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Neuropsychopharmacology ; 46(2): 462-469, 2021 01.
Artigo em Inglês | MEDLINE | ID: mdl-32919400


Treatment-resistant depression (TRD) is prevalent and associated with a substantial psychosocial burden and mortality. There are few prior studies of interventions for TRD in adolescents. This was the largest study to date examining the feasibility, safety, and efficacy of 10-Hz transcranial magnetic stimulation (TMS) for adolescents with TRD. Adolescents with TRD (aged 12-21 years) were enrolled in a randomized, sham-controlled trial of TMS across 13 sites. Treatment resistance was defined as an antidepressant treatment record level of 1 to 4 in a current episode of depression. Intention-to-treat patients (n = 103) included those randomly assigned to active NeuroStar TMS monotherapy (n = 48) or sham TMS (n = 55) for 30 daily treatments over 6 weeks. The primary outcome measure was change in the Hamilton Depression Rating Scale (HAM-D-24) score. After 6 weeks of blinded treatment, improvement in the least-squares mean (SE) HAM-D-24 scores were similar between the active (-11.1 [2.03]) and sham groups (-10.6 [2.00]; P = 0.8; difference [95% CI], - 0.5 [-4.2 to 3.3]). Response rates were 41.7% in the active group and 36.4% in the sham group (P = 0.6). Remission rates were 29.2% in the active group and 29.0% in the sham group (P = 0.95). There were no new tolerability or safety signals in adolescents. Although TMS treatment produced a clinically meaningful change in depressive symptom severity, this did not differ from sham treatment. Future studies should focus on strategies to reduce the placebo response and examine the optimal dosing of TMS for adolescents with TRD.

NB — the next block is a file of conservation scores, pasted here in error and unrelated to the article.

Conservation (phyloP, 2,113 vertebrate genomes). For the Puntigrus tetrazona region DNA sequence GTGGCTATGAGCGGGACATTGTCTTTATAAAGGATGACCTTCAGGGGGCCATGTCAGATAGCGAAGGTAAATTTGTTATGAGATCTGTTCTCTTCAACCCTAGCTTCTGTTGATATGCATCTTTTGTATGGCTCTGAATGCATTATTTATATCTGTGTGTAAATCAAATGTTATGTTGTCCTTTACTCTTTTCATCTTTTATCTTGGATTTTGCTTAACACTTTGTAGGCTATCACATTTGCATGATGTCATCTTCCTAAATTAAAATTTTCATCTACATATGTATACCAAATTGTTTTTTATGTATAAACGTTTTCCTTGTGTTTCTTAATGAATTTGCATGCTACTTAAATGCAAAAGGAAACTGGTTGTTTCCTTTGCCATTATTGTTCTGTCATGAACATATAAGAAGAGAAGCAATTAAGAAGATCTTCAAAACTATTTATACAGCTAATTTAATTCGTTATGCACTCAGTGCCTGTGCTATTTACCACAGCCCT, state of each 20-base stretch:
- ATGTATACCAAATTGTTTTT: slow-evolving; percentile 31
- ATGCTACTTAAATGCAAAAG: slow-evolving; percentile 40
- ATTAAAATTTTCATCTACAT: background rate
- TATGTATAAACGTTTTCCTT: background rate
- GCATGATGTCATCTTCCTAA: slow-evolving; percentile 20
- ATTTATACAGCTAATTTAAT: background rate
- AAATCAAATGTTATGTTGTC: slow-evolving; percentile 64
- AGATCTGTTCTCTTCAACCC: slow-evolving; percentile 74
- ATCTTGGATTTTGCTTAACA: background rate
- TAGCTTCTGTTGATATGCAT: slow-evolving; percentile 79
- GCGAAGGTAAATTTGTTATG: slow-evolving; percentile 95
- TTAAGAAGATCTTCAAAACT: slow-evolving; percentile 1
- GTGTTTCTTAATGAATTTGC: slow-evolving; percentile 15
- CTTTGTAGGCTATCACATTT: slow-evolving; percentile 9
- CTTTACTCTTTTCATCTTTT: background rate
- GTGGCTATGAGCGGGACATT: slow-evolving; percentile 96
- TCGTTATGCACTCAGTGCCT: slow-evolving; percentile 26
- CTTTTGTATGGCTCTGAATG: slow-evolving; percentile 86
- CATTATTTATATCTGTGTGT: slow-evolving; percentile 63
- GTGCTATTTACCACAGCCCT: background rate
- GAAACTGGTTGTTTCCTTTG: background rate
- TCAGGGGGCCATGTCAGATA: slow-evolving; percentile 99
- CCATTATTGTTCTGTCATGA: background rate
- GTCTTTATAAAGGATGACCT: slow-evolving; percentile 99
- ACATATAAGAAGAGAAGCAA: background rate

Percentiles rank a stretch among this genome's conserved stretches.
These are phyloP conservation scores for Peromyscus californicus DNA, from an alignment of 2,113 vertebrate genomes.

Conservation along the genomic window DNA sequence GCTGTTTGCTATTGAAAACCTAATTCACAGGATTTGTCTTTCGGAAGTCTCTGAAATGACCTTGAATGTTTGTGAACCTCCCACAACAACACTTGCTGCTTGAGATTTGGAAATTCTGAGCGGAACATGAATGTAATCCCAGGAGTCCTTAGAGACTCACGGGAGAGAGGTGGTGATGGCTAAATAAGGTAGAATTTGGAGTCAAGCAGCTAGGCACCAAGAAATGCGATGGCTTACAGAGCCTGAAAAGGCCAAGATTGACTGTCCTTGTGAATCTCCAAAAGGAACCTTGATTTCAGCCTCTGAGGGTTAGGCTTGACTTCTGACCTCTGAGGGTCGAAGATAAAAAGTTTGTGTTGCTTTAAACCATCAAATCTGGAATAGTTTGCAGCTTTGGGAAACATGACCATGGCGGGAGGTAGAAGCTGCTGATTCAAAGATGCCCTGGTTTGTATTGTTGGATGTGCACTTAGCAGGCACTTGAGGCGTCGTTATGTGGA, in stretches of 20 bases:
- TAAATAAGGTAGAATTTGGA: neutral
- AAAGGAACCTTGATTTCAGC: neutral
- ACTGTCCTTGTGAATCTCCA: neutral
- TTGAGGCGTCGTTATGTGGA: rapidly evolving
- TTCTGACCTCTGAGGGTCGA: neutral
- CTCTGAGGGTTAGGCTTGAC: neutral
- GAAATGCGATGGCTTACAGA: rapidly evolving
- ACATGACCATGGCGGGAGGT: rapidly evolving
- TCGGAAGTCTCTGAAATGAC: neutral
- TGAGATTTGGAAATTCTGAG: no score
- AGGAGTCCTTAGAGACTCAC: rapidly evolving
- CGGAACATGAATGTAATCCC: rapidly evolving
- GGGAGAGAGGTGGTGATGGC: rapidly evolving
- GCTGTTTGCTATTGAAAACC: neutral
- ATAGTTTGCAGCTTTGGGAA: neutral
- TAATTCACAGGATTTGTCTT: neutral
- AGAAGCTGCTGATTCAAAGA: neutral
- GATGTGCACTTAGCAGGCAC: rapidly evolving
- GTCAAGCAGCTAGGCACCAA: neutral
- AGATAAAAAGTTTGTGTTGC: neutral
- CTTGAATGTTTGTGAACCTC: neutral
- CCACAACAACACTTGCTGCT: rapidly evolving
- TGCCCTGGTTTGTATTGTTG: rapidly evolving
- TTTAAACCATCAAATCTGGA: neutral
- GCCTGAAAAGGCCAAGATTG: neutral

Psychiatry Res ; 205(1-2): 67-73, 2013 Jan 30.
Artigo em Inglês | MEDLINE | ID: mdl-23021320


As they alleviate major depressive disorder, antidepressant therapies may improve associated sleep disturbances, but may also have inherent sedating or activating properties. We examined sleep changes during a multicenter, sham-controlled, trial of transcranial magnetic stimulation (TMS) therapy for pharmacoresistant MDD. Medication-free outpatients (N=301) were randomized to receive active (N=155) or sham (N=146) TMS for 6 weeks. Depression severity was rated with the Montgomery-Asberg Depression Rating Scale, the 24-item Hamilton Depression Scale (HAMD), and the Inventory of Depressive Symptoms-Self Report (IDS-SR). Assessments were performed at baseline, 2, 4, and 6 week time points. Sleep was assessed using the HAMD and IDS-SR sleep factors; comparison between treatment groups employed ANCOVA model. No significant differences were identified between the active and sham treatment groups in either the HAMD or IDS-SR sleep factor scores at any time during treatment. Sleep difficulty as an adverse event over the length of the study did not differ between active and sham treatment. Stratified by end of acute treatment responder status, there was a statistically significant improvement in both the HAMD sleep factor score and the IDS-SR sleep factor during acute treatment in both the active and sham treatment conditions. TMS exerts no intrinsic effect upon sleep in patients with MDD.